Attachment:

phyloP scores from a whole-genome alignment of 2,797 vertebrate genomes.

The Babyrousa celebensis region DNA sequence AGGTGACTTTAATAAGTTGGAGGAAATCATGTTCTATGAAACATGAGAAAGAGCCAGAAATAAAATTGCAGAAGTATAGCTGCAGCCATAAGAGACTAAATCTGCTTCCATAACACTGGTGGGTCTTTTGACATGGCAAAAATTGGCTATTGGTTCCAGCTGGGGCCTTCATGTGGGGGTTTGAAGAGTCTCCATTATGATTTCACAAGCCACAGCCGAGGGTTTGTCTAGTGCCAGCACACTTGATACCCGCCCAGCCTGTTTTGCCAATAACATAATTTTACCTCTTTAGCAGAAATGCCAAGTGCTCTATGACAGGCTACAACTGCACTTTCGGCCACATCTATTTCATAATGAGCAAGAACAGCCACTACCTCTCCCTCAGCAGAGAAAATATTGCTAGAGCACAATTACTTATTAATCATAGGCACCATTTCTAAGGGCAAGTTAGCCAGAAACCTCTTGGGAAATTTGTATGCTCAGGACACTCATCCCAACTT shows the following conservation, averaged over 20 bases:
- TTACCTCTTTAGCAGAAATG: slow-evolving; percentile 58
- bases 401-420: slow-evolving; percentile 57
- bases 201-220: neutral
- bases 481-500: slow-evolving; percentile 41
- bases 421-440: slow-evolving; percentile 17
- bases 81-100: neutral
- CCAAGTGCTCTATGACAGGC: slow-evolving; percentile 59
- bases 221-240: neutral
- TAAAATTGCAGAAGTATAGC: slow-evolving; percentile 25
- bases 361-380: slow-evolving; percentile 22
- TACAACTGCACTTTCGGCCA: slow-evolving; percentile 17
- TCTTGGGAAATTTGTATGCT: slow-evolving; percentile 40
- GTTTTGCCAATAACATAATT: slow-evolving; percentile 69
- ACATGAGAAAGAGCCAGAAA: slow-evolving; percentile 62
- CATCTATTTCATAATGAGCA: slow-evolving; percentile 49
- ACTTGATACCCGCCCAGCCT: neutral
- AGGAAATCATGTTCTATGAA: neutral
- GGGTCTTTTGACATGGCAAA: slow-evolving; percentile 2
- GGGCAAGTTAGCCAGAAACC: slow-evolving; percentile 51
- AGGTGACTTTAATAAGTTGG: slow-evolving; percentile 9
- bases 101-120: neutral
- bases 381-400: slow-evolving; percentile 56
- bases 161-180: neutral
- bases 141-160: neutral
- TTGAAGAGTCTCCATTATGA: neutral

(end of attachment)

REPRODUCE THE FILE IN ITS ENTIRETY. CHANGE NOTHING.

phyloP scores from a whole-genome alignment of 2,797 vertebrate genomes.

The Babyrousa celebensis region DNA sequence AGGTGACTTTAATAAGTTGGAGGAAATCATGTTCTATGAAACATGAGAAAGAGCCAGAAATAAAATTGCAGAAGTATAGCTGCAGCCATAAGAGACTAAATCTGCTTCCATAACACTGGTGGGTCTTTTGACATGGCAAAAATTGGCTATTGGTTCCAGCTGGGGCCTTCATGTGGGGGTTTGAAGAGTCTCCATTATGATTTCACAAGCCACAGCCGAGGGTTTGTCTAGTGCCAGCACACTTGATACCCGCCCAGCCTGTTTTGCCAATAACATAATTTTACCTCTTTAGCAGAAATGCCAAGTGCTCTATGACAGGCTACAACTGCACTTTCGGCCACATCTATTTCATAATGAGCAAGAACAGCCACTACCTCTCCCTCAGCAGAGAAAATATTGCTAGAGCACAATTACTTATTAATCATAGGCACCATTTCTAAGGGCAAGTTAGCCAGAAACCTCTTGGGAAATTTGTATGCTCAGGACACTCATCCCAACTT shows the following conservation, averaged over 20 bases:
- TTACCTCTTTAGCAGAAATG: slow-evolving; percentile 58
- bases 401-420: slow-evolving; percentile 57
- bases 201-220: neutral
- bases 481-500: slow-evolving; percentile 41
- bases 421-440: slow-evolving; percentile 17
- bases 81-100: neutral
- CCAAGTGCTCTATGACAGGC: slow-evolving; percentile 59
- bases 221-240: neutral
- TAAAATTGCAGAAGTATAGC: slow-evolving; percentile 25
- bases 361-380: slow-evolving; percentile 22
- TACAACTGCACTTTCGGCCA: slow-evolving; percentile 17
- TCTTGGGAAATTTGTATGCT: slow-evolving; percentile 40
- GTTTTGCCAATAACATAATT: slow-evolving; percentile 69
- ACATGAGAAAGAGCCAGAAA: slow-evolving; percentile 62
- CATCTATTTCATAATGAGCA: slow-evolving; percentile 49
- ACTTGATACCCGCCCAGCCT: neutral
- AGGAAATCATGTTCTATGAA: neutral
- GGGTCTTTTGACATGGCAAA: slow-evolving; percentile 2
- GGGCAAGTTAGCCAGAAACC: slow-evolving; percentile 51
- AGGTGACTTTAATAAGTTGG: slow-evolving; percentile 9
- bases 101-120: neutral
- bases 381-400: slow-evolving; percentile 56
- bases 161-180: neutral
- bases 141-160: neutral
- TTGAAGAGTCTCCATTATGA: neutral